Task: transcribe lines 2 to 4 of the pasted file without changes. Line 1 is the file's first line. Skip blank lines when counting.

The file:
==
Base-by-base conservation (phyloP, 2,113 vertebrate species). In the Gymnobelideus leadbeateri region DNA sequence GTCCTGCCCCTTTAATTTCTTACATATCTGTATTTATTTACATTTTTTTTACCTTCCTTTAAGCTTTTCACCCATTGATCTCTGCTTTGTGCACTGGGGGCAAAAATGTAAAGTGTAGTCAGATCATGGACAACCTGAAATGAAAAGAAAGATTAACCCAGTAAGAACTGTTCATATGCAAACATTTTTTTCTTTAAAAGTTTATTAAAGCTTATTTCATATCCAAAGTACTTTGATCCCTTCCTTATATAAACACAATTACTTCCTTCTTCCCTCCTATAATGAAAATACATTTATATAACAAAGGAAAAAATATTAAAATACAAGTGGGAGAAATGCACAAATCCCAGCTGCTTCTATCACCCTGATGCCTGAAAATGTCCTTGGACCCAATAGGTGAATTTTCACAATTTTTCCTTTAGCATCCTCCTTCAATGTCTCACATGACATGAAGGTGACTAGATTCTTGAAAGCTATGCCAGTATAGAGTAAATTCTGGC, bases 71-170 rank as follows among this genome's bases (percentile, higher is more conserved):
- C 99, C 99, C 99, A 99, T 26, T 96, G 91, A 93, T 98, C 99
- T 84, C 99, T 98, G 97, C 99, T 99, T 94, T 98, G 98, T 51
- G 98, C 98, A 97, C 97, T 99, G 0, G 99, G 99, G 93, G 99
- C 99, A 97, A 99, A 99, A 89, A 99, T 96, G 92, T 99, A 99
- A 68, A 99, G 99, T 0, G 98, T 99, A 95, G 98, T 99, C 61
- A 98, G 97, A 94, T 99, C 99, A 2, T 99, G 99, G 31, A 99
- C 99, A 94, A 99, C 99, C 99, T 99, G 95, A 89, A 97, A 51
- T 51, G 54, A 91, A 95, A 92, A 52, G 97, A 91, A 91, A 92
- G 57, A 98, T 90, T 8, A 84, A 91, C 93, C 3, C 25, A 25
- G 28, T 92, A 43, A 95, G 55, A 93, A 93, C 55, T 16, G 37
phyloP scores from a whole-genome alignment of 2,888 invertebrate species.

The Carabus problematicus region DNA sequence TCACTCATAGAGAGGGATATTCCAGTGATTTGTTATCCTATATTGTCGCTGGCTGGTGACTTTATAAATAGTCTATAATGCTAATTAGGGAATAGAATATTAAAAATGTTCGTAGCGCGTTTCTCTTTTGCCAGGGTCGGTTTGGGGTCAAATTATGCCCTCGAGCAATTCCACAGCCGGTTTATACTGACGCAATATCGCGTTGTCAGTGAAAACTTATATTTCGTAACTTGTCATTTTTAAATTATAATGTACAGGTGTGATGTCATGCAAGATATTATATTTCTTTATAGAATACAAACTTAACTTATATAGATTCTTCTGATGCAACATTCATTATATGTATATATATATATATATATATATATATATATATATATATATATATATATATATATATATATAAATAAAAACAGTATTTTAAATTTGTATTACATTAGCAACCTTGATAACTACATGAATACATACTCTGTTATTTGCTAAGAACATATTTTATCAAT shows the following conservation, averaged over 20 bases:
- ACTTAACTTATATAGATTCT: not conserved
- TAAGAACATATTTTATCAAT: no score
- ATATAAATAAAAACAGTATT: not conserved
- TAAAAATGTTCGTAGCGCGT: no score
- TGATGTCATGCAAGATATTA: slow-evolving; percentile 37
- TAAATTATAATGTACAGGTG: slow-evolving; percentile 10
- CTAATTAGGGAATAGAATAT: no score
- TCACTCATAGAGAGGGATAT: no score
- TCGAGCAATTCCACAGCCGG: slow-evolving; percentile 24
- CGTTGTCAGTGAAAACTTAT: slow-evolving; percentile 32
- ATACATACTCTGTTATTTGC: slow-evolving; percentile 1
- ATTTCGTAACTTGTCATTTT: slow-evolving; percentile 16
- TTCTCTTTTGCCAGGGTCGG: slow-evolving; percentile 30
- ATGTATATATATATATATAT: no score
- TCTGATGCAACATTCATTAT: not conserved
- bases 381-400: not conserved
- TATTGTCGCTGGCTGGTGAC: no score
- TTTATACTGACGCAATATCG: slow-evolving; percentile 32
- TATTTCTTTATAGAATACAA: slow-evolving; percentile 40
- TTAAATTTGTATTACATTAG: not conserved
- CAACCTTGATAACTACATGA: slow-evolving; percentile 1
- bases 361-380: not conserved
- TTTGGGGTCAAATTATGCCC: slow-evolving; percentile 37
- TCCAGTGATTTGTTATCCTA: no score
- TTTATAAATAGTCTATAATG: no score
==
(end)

- C 99, C 99, C 99, A 99, T 26, T 96, G 91, A 93, T 98, C 99
- T 84, C 99, T 98, G 97, C 99, T 99, T 94, T 98, G 98, T 51
- G 98, C 98, A 97, C 97, T 99, G 0, G 99, G 99, G 93, G 99